I'm starting to understand how to compute and think about the transformation matrix of a linear transformation $L:\mathbb{R}^n \to \mathbb{R}^m$. However, I'm trying to understand how this translates to a vector spaces of matrices. For example, consider the linear map $L:\mathbb{R}^{n \times m} \to \mathbb{R}^{m \times p}$, and the standard basis $\beta=\{E_{ij}|1\leq i \leq n, 1\leq j \leq m\}$ where each $E_{ij}$ contains zeros except in the $i$-th row and $j$-th column, which contains a ones. From this it follows that any matrix $Q\in \mathbb{R}^{n \times m}$ can be written as a linear combination of these basis matrices. Applying the transformation $L$ to this matrix $Q$ we obtain another matrix $L(Q)\in \mathbb{R}^{m \times p}$. In the case of vectors the transformation matrix $A$ of $L$ has columns containing the coordinates of each basis vector $L(v_i)$ w.r.t. to basis $\beta_W$. However, I'm having difficulty translating this idea to the context in which the vectors are $m\times n$ matrices.

Any help would be much appreciated. Thanks,


1 Answer 1


I think the key here is you are converting your matrices into vectors by writing them as linear combinations of the basis vectors.

For example given an ordered basis (order matters for transformation matrices, you always have to keep the basis vectors in the same order!) $\beta_{3\times 3}=\{ E_{11},E_{12},E_{13},E_{21},E_{22},E_{23},E_{31},E_{32},E_{33}\}$:

$\begin{bmatrix} a_{11} & a_{12} & a_{13}\\ a_{21} & a_{22} & a_{23}\\ a_{31} & a_{32} & a_{33} \end{bmatrix} = a_{11}\cdot E_{11}+a_{12}\cdot E_{12}+\cdot \cdot \cdot +a_{33}\cdot E_{33} \equiv(a_{11},a_{12},...,a_{33})\in \mathbb{R}^{3\cdot 3}$

The beauty about vector spaces is you can treat whatever you are working with, in this case matrices, as a vector, so you are essentially converting your $n\times m$ matrix into a vector in $\mathbb{R}^{n\cdot m}$, you find the matrix of the linear transformation as you would for any linear transformation because you are back to familiar territory, and then that matrix allows you to input a vector (a matrix written as a linear combination of the ordered basis vectors of the domain) and you get as output another vector (another matrix written as linear combination of the ordered basis vectors of the codomain).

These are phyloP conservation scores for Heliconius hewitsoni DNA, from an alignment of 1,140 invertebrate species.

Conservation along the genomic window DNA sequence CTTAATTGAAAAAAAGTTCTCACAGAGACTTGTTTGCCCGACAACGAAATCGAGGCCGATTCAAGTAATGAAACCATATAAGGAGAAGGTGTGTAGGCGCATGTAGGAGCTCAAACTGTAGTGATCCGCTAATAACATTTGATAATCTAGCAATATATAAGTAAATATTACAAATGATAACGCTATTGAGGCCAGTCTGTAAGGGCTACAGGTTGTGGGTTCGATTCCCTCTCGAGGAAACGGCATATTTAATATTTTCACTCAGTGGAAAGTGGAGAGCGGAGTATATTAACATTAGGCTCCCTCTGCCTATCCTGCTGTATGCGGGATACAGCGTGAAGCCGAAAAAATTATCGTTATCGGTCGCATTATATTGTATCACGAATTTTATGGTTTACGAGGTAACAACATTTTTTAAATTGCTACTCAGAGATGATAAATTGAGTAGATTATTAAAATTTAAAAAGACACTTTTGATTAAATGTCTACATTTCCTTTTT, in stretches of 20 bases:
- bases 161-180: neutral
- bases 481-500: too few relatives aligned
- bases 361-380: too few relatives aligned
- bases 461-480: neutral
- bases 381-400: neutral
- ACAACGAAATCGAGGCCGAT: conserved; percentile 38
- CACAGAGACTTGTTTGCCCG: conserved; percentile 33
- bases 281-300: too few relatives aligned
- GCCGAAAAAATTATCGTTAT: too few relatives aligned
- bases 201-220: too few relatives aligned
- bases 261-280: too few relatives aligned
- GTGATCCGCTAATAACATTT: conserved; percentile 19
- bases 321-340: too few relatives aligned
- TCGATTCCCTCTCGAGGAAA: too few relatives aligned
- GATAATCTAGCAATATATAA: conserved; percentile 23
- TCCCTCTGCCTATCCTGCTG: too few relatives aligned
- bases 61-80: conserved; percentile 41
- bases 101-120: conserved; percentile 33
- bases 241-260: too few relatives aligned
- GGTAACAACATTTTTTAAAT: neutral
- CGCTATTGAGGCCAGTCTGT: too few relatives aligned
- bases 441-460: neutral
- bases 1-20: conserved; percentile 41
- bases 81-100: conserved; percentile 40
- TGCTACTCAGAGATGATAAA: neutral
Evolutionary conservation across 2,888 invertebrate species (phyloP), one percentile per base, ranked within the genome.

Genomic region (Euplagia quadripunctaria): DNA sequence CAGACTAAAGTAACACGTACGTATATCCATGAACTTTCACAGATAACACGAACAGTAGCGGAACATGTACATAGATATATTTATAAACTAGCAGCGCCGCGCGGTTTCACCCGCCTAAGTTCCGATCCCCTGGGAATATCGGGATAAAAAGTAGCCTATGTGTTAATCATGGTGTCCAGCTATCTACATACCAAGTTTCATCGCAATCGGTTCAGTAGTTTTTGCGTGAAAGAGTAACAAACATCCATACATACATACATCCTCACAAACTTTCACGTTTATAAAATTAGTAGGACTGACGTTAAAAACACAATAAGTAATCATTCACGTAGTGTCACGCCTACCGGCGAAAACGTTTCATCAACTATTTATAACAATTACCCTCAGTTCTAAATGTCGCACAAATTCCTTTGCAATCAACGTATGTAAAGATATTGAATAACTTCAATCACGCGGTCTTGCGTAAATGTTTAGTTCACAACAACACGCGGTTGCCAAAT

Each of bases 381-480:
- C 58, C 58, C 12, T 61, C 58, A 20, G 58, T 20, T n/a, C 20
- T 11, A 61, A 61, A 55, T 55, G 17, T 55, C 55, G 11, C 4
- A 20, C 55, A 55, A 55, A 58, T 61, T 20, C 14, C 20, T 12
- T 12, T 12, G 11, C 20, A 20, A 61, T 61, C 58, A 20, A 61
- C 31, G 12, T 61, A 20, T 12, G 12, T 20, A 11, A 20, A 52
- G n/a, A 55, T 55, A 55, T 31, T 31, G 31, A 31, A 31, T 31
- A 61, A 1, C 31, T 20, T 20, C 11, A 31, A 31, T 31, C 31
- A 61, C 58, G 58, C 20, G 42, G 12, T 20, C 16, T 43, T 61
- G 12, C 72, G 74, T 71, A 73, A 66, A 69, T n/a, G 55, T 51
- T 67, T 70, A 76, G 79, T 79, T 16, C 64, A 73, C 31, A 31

Hope this helps!

  • $\begingroup$ Not sure I fully understand "converting your $n \times m$ matrix into a vector in $\mathbb{R}^{n \times m}$". My confusion comes from the fact that the linear combination of basis matrices has $nm$ terms as such the coordinate vector becomes an $[v]_{\beta_W} \in \mathbb{R}^{nm}$. But in your $3 \times 3$ example, you obtain a coordinate matrix $[v]_{\beta_W} \in \mathbb{R}^{3 \times 3}$. This would imply that mapping from $ V \to W$ is a matrix multiplication instead of matrix-vector multiplication as would be the case if the elements were vectors in $\mathbb{R}^{n}$. Can you please elaborate $\endgroup$
    – dpakasa
    Dec 14, 2020 at 19:21
  • $\begingroup$ I understand now, that was just a typo what I meant by $\mathbb{R}^{3\times 3}$ was actually $\mathbb{R}^{3\cdot 3}$, sorry! $\endgroup$ Dec 14, 2020 at 19:35

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